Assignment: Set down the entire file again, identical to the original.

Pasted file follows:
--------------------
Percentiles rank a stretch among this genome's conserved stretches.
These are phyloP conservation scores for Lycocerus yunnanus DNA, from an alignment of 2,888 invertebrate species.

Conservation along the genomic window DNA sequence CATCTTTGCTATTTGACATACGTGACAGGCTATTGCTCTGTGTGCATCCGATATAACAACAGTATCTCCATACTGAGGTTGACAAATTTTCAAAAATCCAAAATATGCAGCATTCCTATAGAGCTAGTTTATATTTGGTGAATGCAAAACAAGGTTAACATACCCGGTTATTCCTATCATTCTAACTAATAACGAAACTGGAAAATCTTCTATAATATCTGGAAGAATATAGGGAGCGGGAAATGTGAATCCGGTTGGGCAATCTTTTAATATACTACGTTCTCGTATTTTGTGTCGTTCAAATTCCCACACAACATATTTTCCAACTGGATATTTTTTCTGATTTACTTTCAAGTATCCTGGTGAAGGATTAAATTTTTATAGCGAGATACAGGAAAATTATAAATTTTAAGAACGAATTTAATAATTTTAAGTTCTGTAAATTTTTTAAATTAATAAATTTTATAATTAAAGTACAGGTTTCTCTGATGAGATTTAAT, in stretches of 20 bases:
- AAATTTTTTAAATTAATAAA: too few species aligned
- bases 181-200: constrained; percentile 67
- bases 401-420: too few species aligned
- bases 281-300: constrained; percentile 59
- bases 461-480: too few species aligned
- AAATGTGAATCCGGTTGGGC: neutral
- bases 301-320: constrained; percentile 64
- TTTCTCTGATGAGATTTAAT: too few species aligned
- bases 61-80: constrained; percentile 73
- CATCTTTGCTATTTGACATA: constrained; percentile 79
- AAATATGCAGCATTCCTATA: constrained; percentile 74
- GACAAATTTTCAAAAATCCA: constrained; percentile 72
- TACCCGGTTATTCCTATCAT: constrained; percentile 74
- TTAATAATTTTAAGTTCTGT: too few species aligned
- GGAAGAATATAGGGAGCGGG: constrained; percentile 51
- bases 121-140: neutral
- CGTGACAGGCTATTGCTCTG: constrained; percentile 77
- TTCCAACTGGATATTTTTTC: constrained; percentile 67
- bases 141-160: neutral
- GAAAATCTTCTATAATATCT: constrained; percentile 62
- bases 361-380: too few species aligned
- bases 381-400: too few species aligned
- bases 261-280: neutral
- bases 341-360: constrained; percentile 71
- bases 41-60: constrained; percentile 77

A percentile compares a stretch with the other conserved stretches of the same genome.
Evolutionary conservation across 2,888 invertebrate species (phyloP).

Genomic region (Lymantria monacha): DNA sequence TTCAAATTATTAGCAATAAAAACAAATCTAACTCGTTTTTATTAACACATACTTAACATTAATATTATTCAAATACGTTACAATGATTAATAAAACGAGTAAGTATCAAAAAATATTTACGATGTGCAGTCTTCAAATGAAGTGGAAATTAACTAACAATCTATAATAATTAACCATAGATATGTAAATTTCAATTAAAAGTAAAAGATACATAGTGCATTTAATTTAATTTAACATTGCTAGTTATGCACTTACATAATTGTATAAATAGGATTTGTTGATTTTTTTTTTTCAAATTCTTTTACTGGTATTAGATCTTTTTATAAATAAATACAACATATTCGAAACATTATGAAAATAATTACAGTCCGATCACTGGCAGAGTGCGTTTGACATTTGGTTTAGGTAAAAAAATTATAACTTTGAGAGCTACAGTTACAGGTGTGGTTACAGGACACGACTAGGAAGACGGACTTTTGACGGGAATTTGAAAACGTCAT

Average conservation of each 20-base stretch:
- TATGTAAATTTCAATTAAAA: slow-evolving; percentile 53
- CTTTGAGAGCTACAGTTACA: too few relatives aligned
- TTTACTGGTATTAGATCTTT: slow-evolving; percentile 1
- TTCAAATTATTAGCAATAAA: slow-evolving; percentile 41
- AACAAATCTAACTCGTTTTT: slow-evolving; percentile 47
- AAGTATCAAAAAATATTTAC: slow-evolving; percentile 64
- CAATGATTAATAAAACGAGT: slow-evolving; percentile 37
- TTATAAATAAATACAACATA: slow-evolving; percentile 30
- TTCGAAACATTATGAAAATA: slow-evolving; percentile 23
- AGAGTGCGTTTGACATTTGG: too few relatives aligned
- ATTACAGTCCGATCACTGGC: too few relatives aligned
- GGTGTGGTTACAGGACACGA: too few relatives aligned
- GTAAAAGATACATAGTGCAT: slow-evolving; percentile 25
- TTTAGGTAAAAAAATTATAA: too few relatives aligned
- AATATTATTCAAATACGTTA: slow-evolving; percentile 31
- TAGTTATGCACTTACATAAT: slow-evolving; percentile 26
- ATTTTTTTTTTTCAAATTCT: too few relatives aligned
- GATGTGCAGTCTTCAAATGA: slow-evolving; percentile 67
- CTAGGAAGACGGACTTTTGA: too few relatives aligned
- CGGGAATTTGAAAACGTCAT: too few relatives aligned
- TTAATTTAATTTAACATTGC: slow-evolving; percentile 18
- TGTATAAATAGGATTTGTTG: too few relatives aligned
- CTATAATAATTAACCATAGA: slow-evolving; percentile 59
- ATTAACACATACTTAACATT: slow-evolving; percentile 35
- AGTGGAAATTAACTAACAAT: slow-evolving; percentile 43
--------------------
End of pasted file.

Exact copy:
Percentiles rank a stretch among this genome's conserved stretches.
These are phyloP conservation scores for Lycocerus yunnanus DNA, from an alignment of 2,888 invertebrate species.

Conservation along the genomic window DNA sequence CATCTTTGCTATTTGACATACGTGACAGGCTATTGCTCTGTGTGCATCCGATATAACAACAGTATCTCCATACTGAGGTTGACAAATTTTCAAAAATCCAAAATATGCAGCATTCCTATAGAGCTAGTTTATATTTGGTGAATGCAAAACAAGGTTAACATACCCGGTTATTCCTATCATTCTAACTAATAACGAAACTGGAAAATCTTCTATAATATCTGGAAGAATATAGGGAGCGGGAAATGTGAATCCGGTTGGGCAATCTTTTAATATACTACGTTCTCGTATTTTGTGTCGTTCAAATTCCCACACAACATATTTTCCAACTGGATATTTTTTCTGATTTACTTTCAAGTATCCTGGTGAAGGATTAAATTTTTATAGCGAGATACAGGAAAATTATAAATTTTAAGAACGAATTTAATAATTTTAAGTTCTGTAAATTTTTTAAATTAATAAATTTTATAATTAAAGTACAGGTTTCTCTGATGAGATTTAAT, in stretches of 20 bases:
- AAATTTTTTAAATTAATAAA: too few species aligned
- bases 181-200: constrained; percentile 67
- bases 401-420: too few species aligned
- bases 281-300: constrained; percentile 59
- bases 461-480: too few species aligned
- AAATGTGAATCCGGTTGGGC: neutral
- bases 301-320: constrained; percentile 64
- TTTCTCTGATGAGATTTAAT: too few species aligned
- bases 61-80: constrained; percentile 73
- CATCTTTGCTATTTGACATA: constrained; percentile 79
- AAATATGCAGCATTCCTATA: constrained; percentile 74
- GACAAATTTTCAAAAATCCA: constrained; percentile 72
- TACCCGGTTATTCCTATCAT: constrained; percentile 74
- TTAATAATTTTAAGTTCTGT: too few species aligned
- GGAAGAATATAGGGAGCGGG: constrained; percentile 51
- bases 121-140: neutral
- CGTGACAGGCTATTGCTCTG: constrained; percentile 77
- TTCCAACTGGATATTTTTTC: constrained; percentile 67
- bases 141-160: neutral
- GAAAATCTTCTATAATATCT: constrained; percentile 62
- bases 361-380: too few species aligned
- bases 381-400: too few species aligned
- bases 261-280: neutral
- bases 341-360: constrained; percentile 71
- bases 41-60: constrained; percentile 77

A percentile compares a stretch with the other conserved stretches of the same genome.
Evolutionary conservation across 2,888 invertebrate species (phyloP).

Genomic region (Lymantria monacha): DNA sequence TTCAAATTATTAGCAATAAAAACAAATCTAACTCGTTTTTATTAACACATACTTAACATTAATATTATTCAAATACGTTACAATGATTAATAAAACGAGTAAGTATCAAAAAATATTTACGATGTGCAGTCTTCAAATGAAGTGGAAATTAACTAACAATCTATAATAATTAACCATAGATATGTAAATTTCAATTAAAAGTAAAAGATACATAGTGCATTTAATTTAATTTAACATTGCTAGTTATGCACTTACATAATTGTATAAATAGGATTTGTTGATTTTTTTTTTTCAAATTCTTTTACTGGTATTAGATCTTTTTATAAATAAATACAACATATTCGAAACATTATGAAAATAATTACAGTCCGATCACTGGCAGAGTGCGTTTGACATTTGGTTTAGGTAAAAAAATTATAACTTTGAGAGCTACAGTTACAGGTGTGGTTACAGGACACGACTAGGAAGACGGACTTTTGACGGGAATTTGAAAACGTCAT

Average conservation of each 20-base stretch:
- TATGTAAATTTCAATTAAAA: slow-evolving; percentile 53
- CTTTGAGAGCTACAGTTACA: too few relatives aligned
- TTTACTGGTATTAGATCTTT: slow-evolving; percentile 1
- TTCAAATTATTAGCAATAAA: slow-evolving; percentile 41
- AACAAATCTAACTCGTTTTT: slow-evolving; percentile 47
- AAGTATCAAAAAATATTTAC: slow-evolving; percentile 64
- CAATGATTAATAAAACGAGT: slow-evolving; percentile 37
- TTATAAATAAATACAACATA: slow-evolving; percentile 30
- TTCGAAACATTATGAAAATA: slow-evolving; percentile 23
- AGAGTGCGTTTGACATTTGG: too few relatives aligned
- ATTACAGTCCGATCACTGGC: too few relatives aligned
- GGTGTGGTTACAGGACACGA: too few relatives aligned
- GTAAAAGATACATAGTGCAT: slow-evolving; percentile 25
- TTTAGGTAAAAAAATTATAA: too few relatives aligned
- AATATTATTCAAATACGTTA: slow-evolving; percentile 31
- TAGTTATGCACTTACATAAT: slow-evolving; percentile 26
- ATTTTTTTTTTTCAAATTCT: too few relatives aligned
- GATGTGCAGTCTTCAAATGA: slow-evolving; percentile 67
- CTAGGAAGACGGACTTTTGA: too few relatives aligned
- CGGGAATTTGAAAACGTCAT: too few relatives aligned
- TTAATTTAATTTAACATTGC: slow-evolving; percentile 18
- TGTATAAATAGGATTTGTTG: too few relatives aligned
- CTATAATAATTAACCATAGA: slow-evolving; percentile 59
- ATTAACACATACTTAACATT: slow-evolving; percentile 35
- AGTGGAAATTAACTAACAAT: slow-evolving; percentile 43